school dances, and other events held on and off school  
            property. The goal of CDE's tobacco-free school district  
            certification process is to protect children's health by  
            encouraging all school districts and COEs to adopt a model  


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            100% tobacco-free policy. CDE staff works closely with DPH's  
            California Tobacco Control Program to promote smoke-free  
            environments and tobacco-free lifestyles throughout the state,  
            particularly among youth.

          3)Smoking prevalence. According to the 2012 Surgeon General's  
            Report, nearly 90% of smokers in the U.S. started smoking by  
            the age of 18, and 99% started by age 26. In California, 64%  
            of smokers start by the age of 18, and 96% start by age 26.  
            According to DPH, in 2010, 36.8% of high school students had  
            smoked a whole cigarette by age 13 or 14, and in 2012, illegal  
            tobacco sales to minors rose to 8.7% from 5.6% in 2011.  
            According to DPH, in 2010, 11.9% of the state's adults smoked,  
            down from 13.1% in 2009, making California one of only two  
            states to reach the federal Healthy People 2020 target of  
            reducing the adult smoking prevalence rate to 12%. However,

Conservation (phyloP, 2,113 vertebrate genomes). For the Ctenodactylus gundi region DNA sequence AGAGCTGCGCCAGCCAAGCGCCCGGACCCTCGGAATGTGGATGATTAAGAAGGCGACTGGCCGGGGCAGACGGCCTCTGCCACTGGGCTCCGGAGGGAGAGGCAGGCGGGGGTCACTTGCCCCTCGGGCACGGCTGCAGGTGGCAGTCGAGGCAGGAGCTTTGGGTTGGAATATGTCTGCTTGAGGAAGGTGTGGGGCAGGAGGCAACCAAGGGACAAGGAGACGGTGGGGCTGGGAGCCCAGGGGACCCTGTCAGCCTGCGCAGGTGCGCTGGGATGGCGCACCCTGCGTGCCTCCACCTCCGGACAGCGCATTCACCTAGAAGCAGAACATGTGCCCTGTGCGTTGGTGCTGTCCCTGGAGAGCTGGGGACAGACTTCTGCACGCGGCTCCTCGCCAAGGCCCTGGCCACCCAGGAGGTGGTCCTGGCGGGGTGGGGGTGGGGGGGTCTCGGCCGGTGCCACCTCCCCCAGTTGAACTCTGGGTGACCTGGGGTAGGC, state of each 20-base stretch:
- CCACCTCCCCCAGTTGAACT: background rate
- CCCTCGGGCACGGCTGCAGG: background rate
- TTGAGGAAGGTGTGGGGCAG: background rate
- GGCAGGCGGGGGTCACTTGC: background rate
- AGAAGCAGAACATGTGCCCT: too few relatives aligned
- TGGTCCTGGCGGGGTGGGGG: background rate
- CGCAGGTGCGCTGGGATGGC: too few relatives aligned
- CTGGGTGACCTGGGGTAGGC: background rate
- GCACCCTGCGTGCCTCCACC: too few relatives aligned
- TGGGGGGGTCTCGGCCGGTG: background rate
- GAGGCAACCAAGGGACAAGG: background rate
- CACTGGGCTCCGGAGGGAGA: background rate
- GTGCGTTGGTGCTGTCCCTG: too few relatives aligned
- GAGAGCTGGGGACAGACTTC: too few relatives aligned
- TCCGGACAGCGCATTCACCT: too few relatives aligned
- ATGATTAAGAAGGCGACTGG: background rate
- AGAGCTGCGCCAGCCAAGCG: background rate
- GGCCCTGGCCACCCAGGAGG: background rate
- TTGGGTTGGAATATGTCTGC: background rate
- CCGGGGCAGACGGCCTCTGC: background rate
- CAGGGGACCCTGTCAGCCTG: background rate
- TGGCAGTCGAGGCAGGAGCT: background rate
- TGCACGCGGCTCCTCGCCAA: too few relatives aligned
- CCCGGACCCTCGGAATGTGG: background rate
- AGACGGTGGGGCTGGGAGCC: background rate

research highlights that the burdens of smoking do not fall  
            evenly across the state. According to the American Lung  
            Association (ALA), African-American men and women have the  
            highest smoking usage rate at 21.3% and 17.1% respectively,  
            followed by white men at 17.2% and Latino men at 16%. The ALA  
            reports that Korean men have an unusually high tobacco usage  
            rate at 27.9%, as do Lesbian, Gay, Bisexual, and Transgender  
            women who smoke at almost triple the rate of women in general.

          4)Tobacco-related diseases. Every year, an estimated 443,000  
            people in the U.S. die from tobacco and smoking-related  
            illnesses or exposure to secondhand smoke, according to the  
            federal Centers for Disease Control and Prevention (CDC).  The  
            CDC also reports that another 8.6 million people suffer from  
            serious smoking-related illnesses. According to DPH, smoking  
            causes ischemic heart disease, cancer, stroke, and chronic  
            lower respiratory diseases, which are the leading causes of  
            death and disability among adults in California.